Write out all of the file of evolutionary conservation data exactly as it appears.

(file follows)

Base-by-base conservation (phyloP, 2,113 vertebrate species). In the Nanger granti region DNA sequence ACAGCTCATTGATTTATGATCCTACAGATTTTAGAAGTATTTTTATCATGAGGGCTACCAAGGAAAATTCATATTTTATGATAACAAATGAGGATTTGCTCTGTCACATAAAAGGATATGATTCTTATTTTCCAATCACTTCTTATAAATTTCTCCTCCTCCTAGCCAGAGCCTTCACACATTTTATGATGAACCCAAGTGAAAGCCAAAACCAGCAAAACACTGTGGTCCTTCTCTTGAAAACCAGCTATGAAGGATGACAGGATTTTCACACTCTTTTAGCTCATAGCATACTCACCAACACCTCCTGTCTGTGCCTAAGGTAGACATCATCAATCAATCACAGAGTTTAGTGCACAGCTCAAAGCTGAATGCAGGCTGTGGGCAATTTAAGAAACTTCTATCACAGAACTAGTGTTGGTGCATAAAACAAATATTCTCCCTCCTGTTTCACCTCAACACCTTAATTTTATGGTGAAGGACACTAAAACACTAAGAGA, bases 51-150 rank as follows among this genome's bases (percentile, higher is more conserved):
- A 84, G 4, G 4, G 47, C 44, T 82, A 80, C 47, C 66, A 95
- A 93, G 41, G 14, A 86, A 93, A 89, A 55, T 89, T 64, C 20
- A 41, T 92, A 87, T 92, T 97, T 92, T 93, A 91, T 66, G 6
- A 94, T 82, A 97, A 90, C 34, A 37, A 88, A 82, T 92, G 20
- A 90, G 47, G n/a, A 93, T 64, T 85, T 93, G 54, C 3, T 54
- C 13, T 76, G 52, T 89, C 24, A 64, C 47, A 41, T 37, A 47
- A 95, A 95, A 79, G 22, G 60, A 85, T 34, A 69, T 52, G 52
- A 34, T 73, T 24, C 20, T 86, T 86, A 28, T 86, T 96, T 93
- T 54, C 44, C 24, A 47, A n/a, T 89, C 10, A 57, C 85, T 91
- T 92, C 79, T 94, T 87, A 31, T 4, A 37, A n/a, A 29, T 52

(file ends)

Base-by-base conservation (phyloP, 2,113 vertebrate species). In the Nanger granti region DNA sequence ACAGCTCATTGATTTATGATCCTACAGATTTTAGAAGTATTTTTATCATGAGGGCTACCAAGGAAAATTCATATTTTATGATAACAAATGAGGATTTGCTCTGTCACATAAAAGGATATGATTCTTATTTTCCAATCACTTCTTATAAATTTCTCCTCCTCCTAGCCAGAGCCTTCACACATTTTATGATGAACCCAAGTGAAAGCCAAAACCAGCAAAACACTGTGGTCCTTCTCTTGAAAACCAGCTATGAAGGATGACAGGATTTTCACACTCTTTTAGCTCATAGCATACTCACCAACACCTCCTGTCTGTGCCTAAGGTAGACATCATCAATCAATCACAGAGTTTAGTGCACAGCTCAAAGCTGAATGCAGGCTGTGGGCAATTTAAGAAACTTCTATCACAGAACTAGTGTTGGTGCATAAAACAAATATTCTCCCTCCTGTTTCACCTCAACACCTTAATTTTATGGTGAAGGACACTAAAACACTAAGAGA, bases 51-150 rank as follows among this genome's bases (percentile, higher is more conserved):
- A 84, G 4, G 4, G 47, C 44, T 82, A 80, C 47, C 66, A 95
- A 93, G 41, G 14, A 86, A 93, A 89, A 55, T 89, T 64, C 20
- A 41, T 92, A 87, T 92, T 97, T 92, T 93, A 91, T 66, G 6
- A 94, T 82, A 97, A 90, C 34, A 37, A 88, A 82, T 92, G 20
- A 90, G 47, G n/a, A 93, T 64, T 85, T 93, G 54, C 3, T 54
- C 13, T 76, G 52, T 89, C 24, A 64, C 47, A 41, T 37, A 47
- A 95, A 95, A 79, G 22, G 60, A 85, T 34, A 69, T 52, G 52
- A 34, T 73, T 24, C 20, T 86, T 86, A 28, T 86, T 96, T 93
- T 54, C 44, C 24, A 47, A n/a, T 89, C 10, A 57, C 85, T 91
- T 92, C 79, T 94, T 87, A 31, T 4, A 37, A n/a, A 29, T 52